I am flying on BlueAir from Bacau, about 2 hours from Iasi. I get to Bacau with ease; the driver of the maxitaxi is friendly and I befriend a college student who tells me her dad is a taxi driver in Bacau and will take me to the airport. First potential problem of taxi-driver-in-a-strange-city-gyping-me averted. Not only that, she comes WITH ME to the airport, we chat on the way, I find out she’s a 4th year in the Dentistry program in Iasi. Good stuff.
I arrive at the airport- a small one- and I get myself through security. It’s funny how particular they can be at small airports. Maybe they have more time to make each person actually take out their bag of liquids and take off their watch and do a cartwheel before they go through security, I dunno. I find myself a bit confused with all their little rules.
The “terminal” has one waiting room, a bathroom, and a vending machine. This is not exactly a high volume airport. I read a bit, chillaxed. At the time when our flight is supposed to be leaving, a lady comes on the intercom (for the first time) and informs us that our flight is delayed. For FIVE hours. She says it in Romanian first, so I of course assume I simply misunderstood (which is stretch, because I understand reasonably well). Oh but no, actually five hours. How is this even possible? There is ONE FLIGHT a day. And only one. Can they not get that ONE FLIGHT right? And what kind of delay time is five hours? I mean, who even TELLS YOU five hours? They often tell you in manageable intervals to hopefully assuage passenger frustration. Like, “We’re sorry folks, but it’s gonna be about a two hour delay.” Then towards the end of that they tack on another 2 hours. And so on. I figure it cannot possibly be good if they ACTUALLY TELL US it’s 5 hours. That is grounds for passenger mutiny. Which is indeed not far from what happens.
We can’t go anywhere, cause there’s only one room. I preemptively get a sandwich out of the vending machine, knowing I haven’t brought food to last me that long, and knowing that this budget airline isn’t serving anything on the plane that doesn’t cost extra. And I am not about to fight a bunica for the last ham sandwich 4 hours from now. Thankfully they open the doors out the back of the airport where we would leave to board the plane. Many people, myself included, take advantage of the “freedom” and the warm spring afternoon. I sit outside from 430 to 800, reading and praying, watching the dozen or so children running around, and sighing at the intense anger of many of my fellow travelers. The plane leaves, apparently to go to Bucharest (no joke) to get fixed, and then come back. Maybe. Sometime. It is still unclear. And no one seems to know.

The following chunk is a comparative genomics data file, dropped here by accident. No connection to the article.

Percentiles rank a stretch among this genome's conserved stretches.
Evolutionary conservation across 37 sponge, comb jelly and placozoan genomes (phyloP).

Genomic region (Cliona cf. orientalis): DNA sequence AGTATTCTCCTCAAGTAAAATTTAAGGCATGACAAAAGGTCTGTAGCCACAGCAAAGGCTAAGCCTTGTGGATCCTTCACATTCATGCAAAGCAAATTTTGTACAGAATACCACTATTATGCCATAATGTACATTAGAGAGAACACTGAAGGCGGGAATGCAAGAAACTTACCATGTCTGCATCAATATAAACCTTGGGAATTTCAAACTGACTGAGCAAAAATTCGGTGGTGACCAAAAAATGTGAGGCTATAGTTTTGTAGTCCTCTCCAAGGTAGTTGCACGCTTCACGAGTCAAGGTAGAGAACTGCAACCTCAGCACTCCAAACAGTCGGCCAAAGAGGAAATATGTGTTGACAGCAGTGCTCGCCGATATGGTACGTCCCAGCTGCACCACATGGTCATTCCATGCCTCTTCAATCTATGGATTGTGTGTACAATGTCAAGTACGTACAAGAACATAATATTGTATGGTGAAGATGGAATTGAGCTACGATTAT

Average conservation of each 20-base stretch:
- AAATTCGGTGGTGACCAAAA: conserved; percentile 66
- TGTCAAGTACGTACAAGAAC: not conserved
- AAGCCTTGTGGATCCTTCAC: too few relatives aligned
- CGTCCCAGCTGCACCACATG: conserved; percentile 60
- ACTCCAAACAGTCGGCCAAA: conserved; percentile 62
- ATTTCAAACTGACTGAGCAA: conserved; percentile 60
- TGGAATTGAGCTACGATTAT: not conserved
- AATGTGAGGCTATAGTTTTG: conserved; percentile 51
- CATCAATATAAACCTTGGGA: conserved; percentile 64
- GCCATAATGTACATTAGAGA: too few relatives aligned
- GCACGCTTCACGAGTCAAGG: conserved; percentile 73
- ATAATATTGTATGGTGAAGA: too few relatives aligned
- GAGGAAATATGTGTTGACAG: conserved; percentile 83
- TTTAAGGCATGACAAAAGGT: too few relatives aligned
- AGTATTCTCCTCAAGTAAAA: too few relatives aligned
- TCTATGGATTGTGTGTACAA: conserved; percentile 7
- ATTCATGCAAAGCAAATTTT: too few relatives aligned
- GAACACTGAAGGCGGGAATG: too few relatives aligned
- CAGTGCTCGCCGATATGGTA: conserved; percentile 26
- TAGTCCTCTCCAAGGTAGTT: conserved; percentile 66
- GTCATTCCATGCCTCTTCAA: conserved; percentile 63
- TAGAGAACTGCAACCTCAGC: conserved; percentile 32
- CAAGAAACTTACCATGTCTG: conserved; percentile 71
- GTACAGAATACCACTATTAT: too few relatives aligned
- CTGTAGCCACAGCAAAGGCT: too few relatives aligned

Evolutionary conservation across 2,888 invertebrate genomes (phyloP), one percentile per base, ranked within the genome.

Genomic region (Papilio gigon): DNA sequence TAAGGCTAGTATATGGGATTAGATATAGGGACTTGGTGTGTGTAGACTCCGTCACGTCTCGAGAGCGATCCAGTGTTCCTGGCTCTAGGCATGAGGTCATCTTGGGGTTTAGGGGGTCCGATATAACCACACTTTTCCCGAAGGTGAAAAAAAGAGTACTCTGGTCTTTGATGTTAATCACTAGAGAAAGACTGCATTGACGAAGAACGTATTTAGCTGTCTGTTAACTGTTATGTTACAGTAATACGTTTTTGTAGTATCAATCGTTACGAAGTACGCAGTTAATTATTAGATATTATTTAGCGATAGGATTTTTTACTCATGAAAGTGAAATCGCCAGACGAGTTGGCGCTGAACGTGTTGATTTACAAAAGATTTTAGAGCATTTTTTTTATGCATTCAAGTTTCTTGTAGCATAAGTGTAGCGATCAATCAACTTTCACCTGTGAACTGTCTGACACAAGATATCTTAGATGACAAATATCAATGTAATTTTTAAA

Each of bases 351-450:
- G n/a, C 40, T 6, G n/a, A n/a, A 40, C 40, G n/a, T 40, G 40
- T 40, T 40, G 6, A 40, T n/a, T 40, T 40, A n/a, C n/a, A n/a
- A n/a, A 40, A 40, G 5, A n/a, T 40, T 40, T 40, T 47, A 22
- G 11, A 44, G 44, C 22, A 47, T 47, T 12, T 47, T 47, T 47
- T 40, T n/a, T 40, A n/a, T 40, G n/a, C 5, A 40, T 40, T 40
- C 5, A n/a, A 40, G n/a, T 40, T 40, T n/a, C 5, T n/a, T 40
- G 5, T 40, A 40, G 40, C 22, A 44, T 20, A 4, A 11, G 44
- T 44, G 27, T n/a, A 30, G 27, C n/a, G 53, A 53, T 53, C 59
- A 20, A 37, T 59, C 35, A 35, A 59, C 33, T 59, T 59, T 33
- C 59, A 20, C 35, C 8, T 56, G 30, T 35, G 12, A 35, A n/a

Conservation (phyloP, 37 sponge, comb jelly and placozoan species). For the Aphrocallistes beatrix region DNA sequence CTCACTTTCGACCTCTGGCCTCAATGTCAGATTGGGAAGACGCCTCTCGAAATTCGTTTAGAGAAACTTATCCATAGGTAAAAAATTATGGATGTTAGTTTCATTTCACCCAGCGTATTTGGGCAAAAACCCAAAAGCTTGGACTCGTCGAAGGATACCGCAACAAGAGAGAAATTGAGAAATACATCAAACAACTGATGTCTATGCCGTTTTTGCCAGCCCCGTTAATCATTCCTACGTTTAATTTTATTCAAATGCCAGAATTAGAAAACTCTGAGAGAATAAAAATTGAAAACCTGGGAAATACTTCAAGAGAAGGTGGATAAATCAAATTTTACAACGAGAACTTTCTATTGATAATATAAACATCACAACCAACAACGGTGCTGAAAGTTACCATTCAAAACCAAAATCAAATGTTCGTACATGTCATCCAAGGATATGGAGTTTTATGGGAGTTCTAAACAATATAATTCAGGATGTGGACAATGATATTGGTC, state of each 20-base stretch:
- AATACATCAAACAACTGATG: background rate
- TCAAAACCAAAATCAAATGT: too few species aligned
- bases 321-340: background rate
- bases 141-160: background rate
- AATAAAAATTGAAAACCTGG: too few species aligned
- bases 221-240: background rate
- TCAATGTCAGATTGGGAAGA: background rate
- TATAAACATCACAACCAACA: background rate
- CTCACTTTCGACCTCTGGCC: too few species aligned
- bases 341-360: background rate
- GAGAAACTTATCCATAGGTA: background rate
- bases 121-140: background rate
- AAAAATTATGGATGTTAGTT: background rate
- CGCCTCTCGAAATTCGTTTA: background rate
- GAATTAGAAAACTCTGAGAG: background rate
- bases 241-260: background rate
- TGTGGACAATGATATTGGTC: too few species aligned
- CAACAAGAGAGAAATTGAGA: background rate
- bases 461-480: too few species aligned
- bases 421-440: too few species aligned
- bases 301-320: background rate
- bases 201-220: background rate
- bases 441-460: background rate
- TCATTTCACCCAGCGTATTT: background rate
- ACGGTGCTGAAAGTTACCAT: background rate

I chat with this woman for a good long while (no really, click on the link), who informs me that this route to Dublin is new last week (which I vaguely remember hearing) and they’ve had major problems every day. Excellent. She talks something about politics and corruption and the mafia and how salaries have gone down, but I can’t quite connect that to the fact that our airplane is delayed for 5 hours because of a mechanical problem. She’s friendly, and our chat helps pass the time. The Lord gives me a great peace that does indeed surpass understanding as we wait it out.
A bit before 8pm we all have to go back inside, and then the real fun begins. There are easily a dozen kids under the age of 10 on this flight that has maybe 120 people on it. And while they could play outside that was all well and good. But now that they’re cooped up in a small room, it’s not so well nor good. They and their parents seem to think it’s appropriate to continue their outdoor games indoors, so there is a fair amount of running, screaming, climbing, and crawling going on. You can imagine the chaos, I’m sure.
Our flight leaves around 9pm, and from then on it’s pretty standard. We arrive in Dublin at 11pm local time, 1am my-body time. I do the passport thang and walk out to the arrivals area. Since I am 5 hours delayed, the person at whose apartment I will be staying is no longer able to meet me, so he has sent a friend to pick me up. I half expect to see someone with a little sign with my name, since neither he nor I will have any clue of what the other looks like. But I don’t see anyone, so I call him. He is surprised to be hearing from me, as he had come to the airport a bit before 11 and the flight board said my flight would be delayed until after 12. So he went back to the city. So it goes. And so here I am, at 130am my-body-time writing this little travel log in the arrivals area of the Dublin airport. As I am sitting, I see that the World Irish Dancing Championships are April 17-23. Tis a shame I will miss that by just a few days. That would be awesome.
A group of about 40 high school students comes through, all in BRIGHT RED sweatshirts that say PARIS 2011 on the back. I can’t quite hear what language they’re speaking to figure out where they’re from, but man, 40 high school students traveling in BRIGHT RED sweatshirts can’t be fun for anyone involved.
And now the kind gentleman who will give me a ride is calling, so I best be going. I will arrive at my destination well after 2am on my body’s time, tired but thankful to have a lovely and free place to stay while here.
And so the adventure begins.